Notan wrote:
> SMS wrote:
>> DTC wrote:
>>> The company I work for has the best product, but if I go to work for
>>> the competitor, they now have the best product.

>> I've been in that exact situation.
>> I was visiting some customers in Taiwan and I was presenting on why
>> our product was the best choice for their application, and one of the
>> managers at the customer asked: "weren't you here a few months ago
>> saying why xxxxx's product was the best for us? Uh, yeah, but
>> everything has changed since then. I guess I did a good job as we were
>> successful in taking all the business away from my previous company!

> And you wonder why we don't like salesmen! <g>

I'm not a salesman, I'm a TME/AE. The customers don't believe anything
that the salesperson says, but they have more confidence in an
engineer's statements. When you do competitive analysis in front of a
customer, you assume that they probably know everything you're going to
say, the key is to address the strengths and faults of the product
you're pushing, as well as the strengths and faults of the competitors
product, but in a way that shows that the customers needs are better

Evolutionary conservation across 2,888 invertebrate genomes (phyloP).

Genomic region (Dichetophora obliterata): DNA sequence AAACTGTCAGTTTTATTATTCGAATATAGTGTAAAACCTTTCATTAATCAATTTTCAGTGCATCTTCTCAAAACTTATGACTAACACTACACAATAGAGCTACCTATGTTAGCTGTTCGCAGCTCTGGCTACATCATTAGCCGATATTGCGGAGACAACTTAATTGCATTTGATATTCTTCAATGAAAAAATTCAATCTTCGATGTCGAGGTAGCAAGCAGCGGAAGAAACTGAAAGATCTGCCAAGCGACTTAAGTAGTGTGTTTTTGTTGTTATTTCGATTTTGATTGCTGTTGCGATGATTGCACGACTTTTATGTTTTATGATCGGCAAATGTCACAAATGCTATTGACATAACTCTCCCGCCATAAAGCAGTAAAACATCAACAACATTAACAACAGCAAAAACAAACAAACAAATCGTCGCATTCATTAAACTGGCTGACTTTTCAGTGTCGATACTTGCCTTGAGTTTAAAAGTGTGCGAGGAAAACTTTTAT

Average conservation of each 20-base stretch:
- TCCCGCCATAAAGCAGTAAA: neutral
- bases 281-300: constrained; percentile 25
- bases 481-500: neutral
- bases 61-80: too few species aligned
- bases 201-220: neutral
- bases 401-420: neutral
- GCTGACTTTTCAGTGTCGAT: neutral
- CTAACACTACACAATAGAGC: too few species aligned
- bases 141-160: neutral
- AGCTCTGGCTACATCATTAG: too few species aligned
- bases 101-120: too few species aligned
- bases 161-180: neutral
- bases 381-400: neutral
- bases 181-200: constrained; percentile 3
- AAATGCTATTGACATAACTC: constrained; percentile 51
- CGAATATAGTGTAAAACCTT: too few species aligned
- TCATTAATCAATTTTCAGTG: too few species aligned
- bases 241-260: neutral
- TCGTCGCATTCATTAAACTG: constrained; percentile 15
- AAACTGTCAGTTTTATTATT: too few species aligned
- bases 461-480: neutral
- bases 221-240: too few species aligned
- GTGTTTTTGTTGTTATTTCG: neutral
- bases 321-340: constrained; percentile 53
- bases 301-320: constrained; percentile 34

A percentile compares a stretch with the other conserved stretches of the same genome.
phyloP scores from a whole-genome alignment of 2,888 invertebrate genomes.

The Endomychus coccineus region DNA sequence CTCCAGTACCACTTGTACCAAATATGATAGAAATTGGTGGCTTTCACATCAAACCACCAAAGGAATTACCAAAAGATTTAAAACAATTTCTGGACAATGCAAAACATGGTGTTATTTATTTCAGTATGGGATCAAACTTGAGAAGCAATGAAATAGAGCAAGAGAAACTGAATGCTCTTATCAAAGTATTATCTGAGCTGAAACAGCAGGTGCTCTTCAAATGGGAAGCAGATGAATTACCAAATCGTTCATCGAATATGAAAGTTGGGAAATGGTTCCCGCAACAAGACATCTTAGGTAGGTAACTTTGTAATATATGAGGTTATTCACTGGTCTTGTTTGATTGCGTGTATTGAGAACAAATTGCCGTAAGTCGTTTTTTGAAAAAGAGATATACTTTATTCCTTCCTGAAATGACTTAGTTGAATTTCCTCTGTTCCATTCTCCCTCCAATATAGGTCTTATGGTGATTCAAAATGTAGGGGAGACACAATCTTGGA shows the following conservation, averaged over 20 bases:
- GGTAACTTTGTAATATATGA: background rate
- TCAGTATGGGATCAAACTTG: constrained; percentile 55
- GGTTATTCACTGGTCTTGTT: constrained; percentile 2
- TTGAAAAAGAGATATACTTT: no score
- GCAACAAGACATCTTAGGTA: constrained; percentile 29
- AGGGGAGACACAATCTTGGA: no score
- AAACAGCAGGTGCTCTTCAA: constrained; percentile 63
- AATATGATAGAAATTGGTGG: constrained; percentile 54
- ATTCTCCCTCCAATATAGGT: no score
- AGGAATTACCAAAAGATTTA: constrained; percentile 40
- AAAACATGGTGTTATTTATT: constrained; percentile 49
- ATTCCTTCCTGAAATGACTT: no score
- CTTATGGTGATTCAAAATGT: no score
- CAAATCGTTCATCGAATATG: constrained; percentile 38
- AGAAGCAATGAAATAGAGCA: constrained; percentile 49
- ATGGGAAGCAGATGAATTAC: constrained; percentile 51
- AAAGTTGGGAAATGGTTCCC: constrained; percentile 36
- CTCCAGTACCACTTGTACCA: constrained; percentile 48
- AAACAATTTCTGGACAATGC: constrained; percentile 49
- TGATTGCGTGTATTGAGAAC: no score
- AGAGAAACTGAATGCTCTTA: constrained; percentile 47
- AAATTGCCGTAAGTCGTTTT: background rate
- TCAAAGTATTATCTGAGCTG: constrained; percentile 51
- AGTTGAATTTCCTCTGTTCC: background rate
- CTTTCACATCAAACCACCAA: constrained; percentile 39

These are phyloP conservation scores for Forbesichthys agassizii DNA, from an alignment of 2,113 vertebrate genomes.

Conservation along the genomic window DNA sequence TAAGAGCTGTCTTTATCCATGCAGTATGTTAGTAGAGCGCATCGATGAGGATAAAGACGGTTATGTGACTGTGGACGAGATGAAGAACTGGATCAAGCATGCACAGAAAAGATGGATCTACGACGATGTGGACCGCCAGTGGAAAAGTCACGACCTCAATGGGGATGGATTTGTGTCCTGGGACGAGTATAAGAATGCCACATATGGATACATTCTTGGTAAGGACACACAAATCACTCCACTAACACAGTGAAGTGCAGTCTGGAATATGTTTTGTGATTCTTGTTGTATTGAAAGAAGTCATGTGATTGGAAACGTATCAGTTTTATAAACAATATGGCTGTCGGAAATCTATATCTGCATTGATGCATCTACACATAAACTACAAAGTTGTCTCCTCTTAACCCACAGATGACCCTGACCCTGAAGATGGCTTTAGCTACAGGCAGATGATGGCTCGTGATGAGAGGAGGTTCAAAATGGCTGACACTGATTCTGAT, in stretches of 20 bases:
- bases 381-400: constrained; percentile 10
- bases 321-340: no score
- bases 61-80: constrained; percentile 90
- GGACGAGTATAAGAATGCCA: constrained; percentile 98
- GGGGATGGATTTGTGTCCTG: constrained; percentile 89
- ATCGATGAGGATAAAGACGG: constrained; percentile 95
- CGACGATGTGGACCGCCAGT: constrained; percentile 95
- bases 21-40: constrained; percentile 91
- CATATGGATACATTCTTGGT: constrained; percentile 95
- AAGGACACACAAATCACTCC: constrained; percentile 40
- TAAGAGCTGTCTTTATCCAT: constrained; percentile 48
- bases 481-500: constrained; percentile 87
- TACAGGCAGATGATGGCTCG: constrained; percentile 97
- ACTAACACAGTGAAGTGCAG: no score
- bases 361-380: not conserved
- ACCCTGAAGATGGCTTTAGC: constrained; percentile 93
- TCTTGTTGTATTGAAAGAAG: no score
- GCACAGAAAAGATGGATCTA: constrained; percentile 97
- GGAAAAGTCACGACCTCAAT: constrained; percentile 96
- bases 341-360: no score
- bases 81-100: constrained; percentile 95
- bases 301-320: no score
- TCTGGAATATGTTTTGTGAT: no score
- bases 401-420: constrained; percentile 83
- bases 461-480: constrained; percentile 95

served by your product.

In this case, it was trying to win the socket for an embedded processor
that was less integrated but that had much higher performance and lower
power. They gave up the lower parts count and the lower price in
exchange for higher performance and lower power. Once one customer
switched to a higher performance solution, it was not long before their
competitors were switching too.

It's great to see products that you worked on out in the world, either
in stores or in use. The bummer is when something you worked on ends up
at the electronics surplus store, selling for 1/1000th of the production

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